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Winter v. Pinkins

United States District Court, D. Maryland

October 29, 2014

ERIC B. WINTER, Plaintiff.
v.
TONYA PINKINS, Defendant

MEMORANDUM

JAMES K. BREDAR, District Judge.

Eric B. Winter ("Plaintiff") brought this suit against Tonya Pinkins ("Defendant") for alleged malicious use of process, invasion of privacy, defamation, and intentional infliction of emotional distress. Now pending before the Court is Defendant's motion to dismiss for lack of personal jurisdiction. (ECF No. 8.) The issues have been briefed (ECF Nos. 8, 12, 13), and no hearing is required, Local Rule 105.6. For the reasons explained below, Defendant's motion to dismiss will be GRANTED to the extent that the case will be TRANSFERRED to the United States District Court for the Southern District of New York.

A. BACKGROUND[1]

In 2011, Plaintiff filed a petition in California's Riverside County Superior Court to divorce Defendant. (ECF No. 1 ¶ 4.) The parties have since separated and the divorce remains pending; Plaintiff now resides in Maryland and Defendant resides in New York. ( Id. ¶¶ 1, 2, 4.) A string of contentious litigation followed the divorce petition. ( Id. ¶¶ 11-27.)

Count I of Plaintiff's complaint alleges that Defendant initiated a series of court proceedings against Plaintiff-in California and New York-without probable cause, with malice, and with bad faith. ( Id. ¶¶ 11-27.) Counts II through IV all claim that Defendant attacked Plaintiff's character through web activity on her personal blog, Facebook, Twitter, reportyourex.com, and datingpsychos.com. ( Id. ¶¶ 28-49.)

Defendant filed this motion to dismiss for lack of personal jurisdiction on August 14, 2014 (ECF No. 8), along with an affidavit supporting her argument, (ECF No. 8-1). Plaintiff responded on September 4, and also moved to strike Defendant's affidavit. (ECF No. 12.)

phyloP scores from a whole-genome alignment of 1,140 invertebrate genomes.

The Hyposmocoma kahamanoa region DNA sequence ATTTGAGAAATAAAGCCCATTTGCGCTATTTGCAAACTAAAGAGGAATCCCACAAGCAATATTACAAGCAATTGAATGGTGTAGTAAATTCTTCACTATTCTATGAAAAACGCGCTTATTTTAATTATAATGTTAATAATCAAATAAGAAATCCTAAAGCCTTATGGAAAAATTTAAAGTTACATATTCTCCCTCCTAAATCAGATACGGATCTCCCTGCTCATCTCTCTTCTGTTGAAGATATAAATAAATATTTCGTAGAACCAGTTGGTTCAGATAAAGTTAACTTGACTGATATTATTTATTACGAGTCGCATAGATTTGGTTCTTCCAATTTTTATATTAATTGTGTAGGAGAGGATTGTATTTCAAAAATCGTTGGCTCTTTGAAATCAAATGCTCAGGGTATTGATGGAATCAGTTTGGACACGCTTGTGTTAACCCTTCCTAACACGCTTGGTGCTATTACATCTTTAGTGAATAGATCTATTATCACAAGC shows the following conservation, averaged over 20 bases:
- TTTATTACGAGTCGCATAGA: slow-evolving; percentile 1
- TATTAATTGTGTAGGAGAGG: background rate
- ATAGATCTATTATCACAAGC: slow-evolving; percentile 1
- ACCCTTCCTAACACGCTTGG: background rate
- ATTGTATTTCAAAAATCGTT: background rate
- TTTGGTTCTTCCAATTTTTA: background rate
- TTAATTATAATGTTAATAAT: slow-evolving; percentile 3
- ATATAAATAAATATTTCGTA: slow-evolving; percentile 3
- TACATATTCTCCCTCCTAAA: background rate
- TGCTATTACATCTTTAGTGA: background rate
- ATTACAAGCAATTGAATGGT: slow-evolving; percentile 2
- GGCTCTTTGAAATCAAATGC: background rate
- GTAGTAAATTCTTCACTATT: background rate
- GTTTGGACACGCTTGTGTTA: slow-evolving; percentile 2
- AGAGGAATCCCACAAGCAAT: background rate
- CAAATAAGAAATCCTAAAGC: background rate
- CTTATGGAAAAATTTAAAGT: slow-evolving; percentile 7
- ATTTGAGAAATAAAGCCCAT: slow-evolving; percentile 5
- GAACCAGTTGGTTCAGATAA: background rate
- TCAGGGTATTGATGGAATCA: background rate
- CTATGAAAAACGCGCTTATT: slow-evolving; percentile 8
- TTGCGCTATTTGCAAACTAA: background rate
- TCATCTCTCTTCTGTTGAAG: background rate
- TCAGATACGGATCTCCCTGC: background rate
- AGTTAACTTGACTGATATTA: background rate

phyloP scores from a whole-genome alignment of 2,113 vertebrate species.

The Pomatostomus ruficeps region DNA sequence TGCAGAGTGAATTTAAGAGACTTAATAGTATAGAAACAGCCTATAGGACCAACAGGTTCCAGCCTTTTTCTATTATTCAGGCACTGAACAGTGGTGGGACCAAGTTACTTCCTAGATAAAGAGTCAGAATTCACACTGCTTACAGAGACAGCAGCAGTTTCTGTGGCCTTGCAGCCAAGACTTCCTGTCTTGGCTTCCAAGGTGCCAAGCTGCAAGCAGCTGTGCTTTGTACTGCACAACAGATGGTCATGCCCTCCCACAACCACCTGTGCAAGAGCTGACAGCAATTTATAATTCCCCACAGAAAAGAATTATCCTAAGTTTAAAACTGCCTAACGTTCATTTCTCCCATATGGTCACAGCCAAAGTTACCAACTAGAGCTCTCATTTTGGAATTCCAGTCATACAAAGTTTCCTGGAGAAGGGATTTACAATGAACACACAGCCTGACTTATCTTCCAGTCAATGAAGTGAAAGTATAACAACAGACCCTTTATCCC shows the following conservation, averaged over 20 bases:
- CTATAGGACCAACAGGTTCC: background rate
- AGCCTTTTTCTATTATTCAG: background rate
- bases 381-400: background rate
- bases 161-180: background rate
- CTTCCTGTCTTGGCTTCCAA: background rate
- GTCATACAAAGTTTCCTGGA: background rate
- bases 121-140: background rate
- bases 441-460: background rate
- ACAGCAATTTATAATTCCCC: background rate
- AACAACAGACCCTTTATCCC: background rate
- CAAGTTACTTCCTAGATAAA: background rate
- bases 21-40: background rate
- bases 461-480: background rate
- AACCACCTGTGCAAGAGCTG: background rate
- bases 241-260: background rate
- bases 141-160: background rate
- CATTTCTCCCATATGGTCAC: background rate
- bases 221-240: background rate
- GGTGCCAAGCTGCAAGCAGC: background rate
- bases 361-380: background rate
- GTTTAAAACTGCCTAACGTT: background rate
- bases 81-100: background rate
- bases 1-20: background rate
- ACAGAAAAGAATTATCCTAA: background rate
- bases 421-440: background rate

B. LEGAL STANDARD

A motion to dismiss under Fed.R.Civ.P. 12(b)(2) is a test of the court's personal jurisdiction over the defendant. "[W]hen, as here, the court addresses the question [of personal jurisdiction] on the basis only of motion papers, supporting legal memoranda and the relevant allegations of a complaint, the burden on the plaintiff is simply to make a prima facie showing of a sufficient jurisdictional basis to survive the jurisdictional challenge." New Wellington Fin. Corp. v. Flagship Resort Dev. Corp., 416 F.3d 290, 294 (4th Cir. 2005).

C. ANALYSIS

1. Personal Jurisdiction and Maryland's Long-Arm Statute

Defendant moves to dismiss Plaintiff's claims for lack of personal jurisdiction. "A federal court sitting in diversity has personal jurisdiction over a non-resident defendant if (1) an applicable state long-arm statute confers jurisdiction and (2) the assertion of that jurisdiction is consistent with constitutional due process." Nichols v. G.D. Searle & Co., 991 F.2d 1195, 1199 (4th Cir. 1993). Courts have consistently held that Maryland's long-arm statute "is coextensive with the limits of personal jurisdiction set by the due process clause of the Federal Constitution." Beyond Sys., Inc. v. Realtime Gaming Holding Co., LLC, 878 A.2d 567, 576 (Md. 2005).

The Maryland Court of Appeals has clarified, however, that this does not mean "that it is now permissible to simply dispense with analysis under the long-arm statute.... Rather... we interpret the long-arm statute to the limits permitted by the Due Process clause when we can do so consistently with the canons of statutory construction." Mackey v. Compass Mktg., Inc., 892 A.2d 479, 493 n.6 (Md. 2006). "In practical terms, then, the due process limitation defines the outer perimeter of Maryland's long-arm statute, but does not eliminate the need to identify a prong of the statute that appears to confer jurisdiction." Beyond Sys., Inc. v. Kennedy W. Univ., 2006 WL 1554847, at *4 (D. Md. 2006); see also Pharmabiodevice Consulting, LLC v. Evans, 2014 WL 3741692, at *3 (D. Md. 2014); Fertel v. Davidson, 2013 WL 6842890, at *2 n.4 (D. Md. 2013).

Maryland's long-arm statute, codified as Courts and Judicial Proceedings § 6-103, explains under what circumstances a Maryland court has personal jurisdiction over a nonresident defendant:

A. If jurisdiction over a person is based solely upon this section, he may be sued only on a cause of action arising from any ...

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